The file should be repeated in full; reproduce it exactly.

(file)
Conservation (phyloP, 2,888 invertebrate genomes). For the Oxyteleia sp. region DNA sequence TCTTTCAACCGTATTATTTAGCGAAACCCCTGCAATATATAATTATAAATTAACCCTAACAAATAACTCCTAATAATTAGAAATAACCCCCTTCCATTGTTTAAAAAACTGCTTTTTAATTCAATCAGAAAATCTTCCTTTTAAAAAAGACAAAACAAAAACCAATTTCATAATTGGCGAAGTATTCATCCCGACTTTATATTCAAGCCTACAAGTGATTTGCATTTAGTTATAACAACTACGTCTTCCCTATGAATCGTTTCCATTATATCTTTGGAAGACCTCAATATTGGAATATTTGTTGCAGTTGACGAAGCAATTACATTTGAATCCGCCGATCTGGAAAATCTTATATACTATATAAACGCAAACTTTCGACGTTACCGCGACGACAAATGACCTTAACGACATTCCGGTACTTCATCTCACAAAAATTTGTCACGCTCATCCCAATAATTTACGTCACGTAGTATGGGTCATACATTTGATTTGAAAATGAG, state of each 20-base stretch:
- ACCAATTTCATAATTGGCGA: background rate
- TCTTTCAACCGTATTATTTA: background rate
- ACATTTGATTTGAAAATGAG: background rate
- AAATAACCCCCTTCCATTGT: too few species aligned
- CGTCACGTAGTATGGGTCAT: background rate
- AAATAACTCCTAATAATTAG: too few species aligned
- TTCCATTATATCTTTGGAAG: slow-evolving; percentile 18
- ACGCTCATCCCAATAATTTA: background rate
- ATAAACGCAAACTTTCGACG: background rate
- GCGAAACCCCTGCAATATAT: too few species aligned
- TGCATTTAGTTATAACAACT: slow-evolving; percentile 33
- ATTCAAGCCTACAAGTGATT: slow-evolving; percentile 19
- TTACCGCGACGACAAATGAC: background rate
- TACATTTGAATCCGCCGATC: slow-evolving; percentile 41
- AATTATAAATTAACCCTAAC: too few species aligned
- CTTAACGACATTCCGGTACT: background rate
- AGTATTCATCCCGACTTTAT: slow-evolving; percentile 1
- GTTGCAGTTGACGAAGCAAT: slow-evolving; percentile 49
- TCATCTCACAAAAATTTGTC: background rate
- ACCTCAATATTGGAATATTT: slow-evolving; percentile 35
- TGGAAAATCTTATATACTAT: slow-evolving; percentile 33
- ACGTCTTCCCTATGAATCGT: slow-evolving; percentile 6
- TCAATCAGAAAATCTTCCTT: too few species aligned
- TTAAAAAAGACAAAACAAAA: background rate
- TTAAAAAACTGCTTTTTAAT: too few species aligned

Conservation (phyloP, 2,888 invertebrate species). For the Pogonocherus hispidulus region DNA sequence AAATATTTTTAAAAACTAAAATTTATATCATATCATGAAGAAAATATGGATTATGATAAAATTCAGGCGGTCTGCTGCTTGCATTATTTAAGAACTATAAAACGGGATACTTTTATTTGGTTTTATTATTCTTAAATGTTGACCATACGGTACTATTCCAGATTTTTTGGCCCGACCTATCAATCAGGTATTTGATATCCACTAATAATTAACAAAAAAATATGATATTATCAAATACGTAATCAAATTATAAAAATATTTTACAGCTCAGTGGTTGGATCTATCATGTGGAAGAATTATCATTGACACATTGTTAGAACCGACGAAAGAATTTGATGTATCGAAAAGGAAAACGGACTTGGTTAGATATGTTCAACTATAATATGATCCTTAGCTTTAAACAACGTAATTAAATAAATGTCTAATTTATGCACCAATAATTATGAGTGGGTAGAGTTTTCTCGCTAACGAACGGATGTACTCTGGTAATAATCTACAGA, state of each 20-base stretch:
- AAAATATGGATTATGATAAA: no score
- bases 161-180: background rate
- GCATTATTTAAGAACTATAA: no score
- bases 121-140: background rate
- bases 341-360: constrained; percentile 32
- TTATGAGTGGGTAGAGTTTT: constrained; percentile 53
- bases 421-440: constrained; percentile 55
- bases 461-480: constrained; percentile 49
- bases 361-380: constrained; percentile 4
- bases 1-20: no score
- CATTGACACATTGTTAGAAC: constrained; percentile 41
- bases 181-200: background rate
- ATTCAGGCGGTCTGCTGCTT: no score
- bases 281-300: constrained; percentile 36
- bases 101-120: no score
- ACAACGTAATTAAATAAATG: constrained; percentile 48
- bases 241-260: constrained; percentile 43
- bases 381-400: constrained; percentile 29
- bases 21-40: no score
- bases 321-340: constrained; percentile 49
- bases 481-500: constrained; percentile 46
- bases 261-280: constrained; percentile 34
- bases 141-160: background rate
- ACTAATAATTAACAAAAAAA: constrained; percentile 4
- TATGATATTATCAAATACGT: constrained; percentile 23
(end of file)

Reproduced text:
Conservation (phyloP, 2,888 invertebrate genomes). For the Oxyteleia sp. region DNA sequence TCTTTCAACCGTATTATTTAGCGAAACCCCTGCAATATATAATTATAAATTAACCCTAACAAATAACTCCTAATAATTAGAAATAACCCCCTTCCATTGTTTAAAAAACTGCTTTTTAATTCAATCAGAAAATCTTCCTTTTAAAAAAGACAAAACAAAAACCAATTTCATAATTGGCGAAGTATTCATCCCGACTTTATATTCAAGCCTACAAGTGATTTGCATTTAGTTATAACAACTACGTCTTCCCTATGAATCGTTTCCATTATATCTTTGGAAGACCTCAATATTGGAATATTTGTTGCAGTTGACGAAGCAATTACATTTGAATCCGCCGATCTGGAAAATCTTATATACTATATAAACGCAAACTTTCGACGTTACCGCGACGACAAATGACCTTAACGACATTCCGGTACTTCATCTCACAAAAATTTGTCACGCTCATCCCAATAATTTACGTCACGTAGTATGGGTCATACATTTGATTTGAAAATGAG, state of each 20-base stretch:
- ACCAATTTCATAATTGGCGA: background rate
- TCTTTCAACCGTATTATTTA: background rate
- ACATTTGATTTGAAAATGAG: background rate
- AAATAACCCCCTTCCATTGT: too few species aligned
- CGTCACGTAGTATGGGTCAT: background rate
- AAATAACTCCTAATAATTAG: too few species aligned
- TTCCATTATATCTTTGGAAG: slow-evolving; percentile 18
- ACGCTCATCCCAATAATTTA: background rate
- ATAAACGCAAACTTTCGACG: background rate
- GCGAAACCCCTGCAATATAT: too few species aligned
- TGCATTTAGTTATAACAACT: slow-evolving; percentile 33
- ATTCAAGCCTACAAGTGATT: slow-evolving; percentile 19
- TTACCGCGACGACAAATGAC: background rate
- TACATTTGAATCCGCCGATC: slow-evolving; percentile 41
- AATTATAAATTAACCCTAAC: too few species aligned
- CTTAACGACATTCCGGTACT: background rate
- AGTATTCATCCCGACTTTAT: slow-evolving; percentile 1
- GTTGCAGTTGACGAAGCAAT: slow-evolving; percentile 49
- TCATCTCACAAAAATTTGTC: background rate
- ACCTCAATATTGGAATATTT: slow-evolving; percentile 35
- TGGAAAATCTTATATACTAT: slow-evolving; percentile 33
- ACGTCTTCCCTATGAATCGT: slow-evolving; percentile 6
- TCAATCAGAAAATCTTCCTT: too few species aligned
- TTAAAAAAGACAAAACAAAA: background rate
- TTAAAAAACTGCTTTTTAAT: too few species aligned

Conservation (phyloP, 2,888 invertebrate species). For the Pogonocherus hispidulus region DNA sequence AAATATTTTTAAAAACTAAAATTTATATCATATCATGAAGAAAATATGGATTATGATAAAATTCAGGCGGTCTGCTGCTTGCATTATTTAAGAACTATAAAACGGGATACTTTTATTTGGTTTTATTATTCTTAAATGTTGACCATACGGTACTATTCCAGATTTTTTGGCCCGACCTATCAATCAGGTATTTGATATCCACTAATAATTAACAAAAAAATATGATATTATCAAATACGTAATCAAATTATAAAAATATTTTACAGCTCAGTGGTTGGATCTATCATGTGGAAGAATTATCATTGACACATTGTTAGAACCGACGAAAGAATTTGATGTATCGAAAAGGAAAACGGACTTGGTTAGATATGTTCAACTATAATATGATCCTTAGCTTTAAACAACGTAATTAAATAAATGTCTAATTTATGCACCAATAATTATGAGTGGGTAGAGTTTTCTCGCTAACGAACGGATGTACTCTGGTAATAATCTACAGA, state of each 20-base stretch:
- AAAATATGGATTATGATAAA: no score
- bases 161-180: background rate
- GCATTATTTAAGAACTATAA: no score
- bases 121-140: background rate
- bases 341-360: constrained; percentile 32
- TTATGAGTGGGTAGAGTTTT: constrained; percentile 53
- bases 421-440: constrained; percentile 55
- bases 461-480: constrained; percentile 49
- bases 361-380: constrained; percentile 4
- bases 1-20: no score
- CATTGACACATTGTTAGAAC: constrained; percentile 41
- bases 181-200: background rate
- ATTCAGGCGGTCTGCTGCTT: no score
- bases 281-300: constrained; percentile 36
- bases 101-120: no score
- ACAACGTAATTAAATAAATG: constrained; percentile 48
- bases 241-260: constrained; percentile 43
- bases 381-400: constrained; percentile 29
- bases 21-40: no score
- bases 321-340: constrained; percentile 49
- bases 481-500: constrained; percentile 46
- bases 261-280: constrained; percentile 34
- bases 141-160: background rate
- ACTAATAATTAACAAAAAAA: constrained; percentile 4
- TATGATATTATCAAATACGT: constrained; percentile 23